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Sockupied & A Giveaway!

It’s always fun to cheer on fellow knitters when they release a new book! It’s especially fun when the author is someone you’ve worked with and consider a friend. Anne Merrow and I have worked together in the past on the Knitting Daily TV set and she’s just released a new book, Sockupied.
Now available for the first time in book form, Sockupied brings you a collection of 20 sock patterns specially chosen from its first 10 issues of the magazine! This unique book features 6 toe-up patterns as well as standard top-down construction, and projects that include basic socks for beginners. Inside you’ll find patterns featuring cableslacecolorwork, and textured patterns. Enjoy projects from your favorite sock designers Cookie A, Star Athena, Ann Budd, Cat Bordhi, Deborah Newton, and others!
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Sockupied Edited by Anne Merrow Interweave/F+W; $24.99

Anne was kind enough to sit down with me for an interview about this wonderful sock book she edited…
Tanis Gray (TG): Some knitters think of projects as socks and everything else. Why do you think sock knitting is so beloved?
Anne Merrow (AM): What’s not to love? :) For me, it was the yarn. I love sock yarn, and I love buying 1 skein and knowing that’s plenty for a project. But they’re also accessible for any skill level. You could put together a whole knitting curriculum just based on socks.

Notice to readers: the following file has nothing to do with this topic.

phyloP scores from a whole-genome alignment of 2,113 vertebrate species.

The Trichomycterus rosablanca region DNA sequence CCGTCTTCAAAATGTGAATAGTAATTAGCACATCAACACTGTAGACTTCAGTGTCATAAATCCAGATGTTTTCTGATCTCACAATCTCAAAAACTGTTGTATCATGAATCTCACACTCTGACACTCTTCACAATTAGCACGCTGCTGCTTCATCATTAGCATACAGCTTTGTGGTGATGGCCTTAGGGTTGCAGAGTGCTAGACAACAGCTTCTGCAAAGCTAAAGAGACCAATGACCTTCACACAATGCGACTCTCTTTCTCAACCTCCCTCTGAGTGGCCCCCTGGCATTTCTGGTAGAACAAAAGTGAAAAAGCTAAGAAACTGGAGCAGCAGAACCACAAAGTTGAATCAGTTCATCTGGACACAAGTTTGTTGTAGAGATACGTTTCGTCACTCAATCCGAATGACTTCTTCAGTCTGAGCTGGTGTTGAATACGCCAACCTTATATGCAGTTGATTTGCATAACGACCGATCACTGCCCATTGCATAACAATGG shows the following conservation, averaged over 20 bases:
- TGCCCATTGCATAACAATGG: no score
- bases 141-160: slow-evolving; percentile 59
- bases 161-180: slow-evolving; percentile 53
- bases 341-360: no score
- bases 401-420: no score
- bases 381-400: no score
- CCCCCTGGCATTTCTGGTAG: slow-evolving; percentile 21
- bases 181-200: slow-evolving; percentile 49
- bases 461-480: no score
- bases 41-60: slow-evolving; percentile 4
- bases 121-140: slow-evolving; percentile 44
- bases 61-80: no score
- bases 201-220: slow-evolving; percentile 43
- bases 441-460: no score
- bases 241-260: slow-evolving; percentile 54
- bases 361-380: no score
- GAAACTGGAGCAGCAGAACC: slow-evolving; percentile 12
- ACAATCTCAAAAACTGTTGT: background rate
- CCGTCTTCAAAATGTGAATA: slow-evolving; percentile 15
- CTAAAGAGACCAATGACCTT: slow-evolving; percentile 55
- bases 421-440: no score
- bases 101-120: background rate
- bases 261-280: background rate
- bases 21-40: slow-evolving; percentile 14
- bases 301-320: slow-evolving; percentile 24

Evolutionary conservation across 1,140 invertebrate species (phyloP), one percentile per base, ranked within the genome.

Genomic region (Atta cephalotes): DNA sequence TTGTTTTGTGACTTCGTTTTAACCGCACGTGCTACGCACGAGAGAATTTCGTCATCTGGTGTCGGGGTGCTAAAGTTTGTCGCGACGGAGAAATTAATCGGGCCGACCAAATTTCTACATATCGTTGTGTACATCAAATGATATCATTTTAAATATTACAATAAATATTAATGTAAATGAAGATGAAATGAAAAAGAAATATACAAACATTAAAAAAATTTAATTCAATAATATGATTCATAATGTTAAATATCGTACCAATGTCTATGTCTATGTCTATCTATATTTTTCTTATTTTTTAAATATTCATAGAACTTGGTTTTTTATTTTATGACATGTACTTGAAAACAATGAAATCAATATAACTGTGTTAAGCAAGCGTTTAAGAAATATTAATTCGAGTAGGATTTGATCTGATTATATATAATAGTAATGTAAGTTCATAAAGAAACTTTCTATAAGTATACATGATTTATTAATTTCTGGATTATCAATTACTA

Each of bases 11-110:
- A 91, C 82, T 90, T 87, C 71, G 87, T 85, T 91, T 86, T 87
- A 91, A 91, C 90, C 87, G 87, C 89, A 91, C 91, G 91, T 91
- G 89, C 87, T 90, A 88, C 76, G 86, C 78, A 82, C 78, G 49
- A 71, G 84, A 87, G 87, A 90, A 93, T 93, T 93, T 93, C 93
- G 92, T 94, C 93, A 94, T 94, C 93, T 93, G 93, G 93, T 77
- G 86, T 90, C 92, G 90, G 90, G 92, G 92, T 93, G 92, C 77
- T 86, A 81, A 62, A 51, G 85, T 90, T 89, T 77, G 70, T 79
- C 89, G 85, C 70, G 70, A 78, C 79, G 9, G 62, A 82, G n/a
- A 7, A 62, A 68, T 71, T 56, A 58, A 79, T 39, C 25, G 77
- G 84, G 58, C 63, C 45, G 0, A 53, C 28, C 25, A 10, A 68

Sockupied - Ann's Go-To Socks beauty shot
 TG: How many socks do you think you’ve knit in your lifetime and any favorite patterns stand out?
AM: Not enough, based on my yarn stash! Really, just a few dozen. Our readers put me to shame. One favorite is Deb Barnhill’s Speed Bump Socks, which were simple but addictive.
TG: Can you tell us about your process of deciding which socks would make the cut for the book?
AM: It was difficult! We looked for a good variety of easy and challenging, toe-up and top-down, and major techniques (cables, lace, colorwork). Some we couldn’t use because they were simply too long, which isn’t a concern in digital publishing.
Sockupied - Cataphyll beauty shot
 TG: What advice do you have for someone looking to knit their first pair of socks?
AM: We’ve had a couple of great posts with knitting advice on the blog, but here’s my basic info: http://www.knittingdaily.com/blogs/inside_e-knitting_magazines/archive/2013/10/29/socks-for-beginners.aspx
TG: Are you a fan of knitting 2 socks at once or do you knit them one at a time?
AM: I really only knit 2 at a time. I tend to put things down for a long time and then forget what I was doing, at least if they’re two at a time they match!
Sockupied - Muscadine Socks beauty shot
 TG: How long have you been knitting socks?
AM: Since about 2001-2002. I’ve told this story before, but… My Dad asked for a pair of socks for Christmas, and I learned to knit socks to make them. He promptly felted them. It took a few years before I learned about superwash.
TG: There are so many types of sock heels! Can you talk a little about this?
AM: Sock heels are pretty ingenious. One thing I say at every photo shoot is, “Feet are weird!” They turn a corner and have this bulbous thing at one end. So whether it’s with short rows or picking up stitches along an edge or both, there has to be some way of making this flat fabric curve in several ways at once. I think the fact that there are so many ways means that there isn’t a single perfect way, and knitters invent their own. It’s also something you really need to experiment with to see what fits you best.
Sockupied - Our Paths Cross beauty shot
 TG: Could someone looking to tackle their first pair of socks find something their speed your book?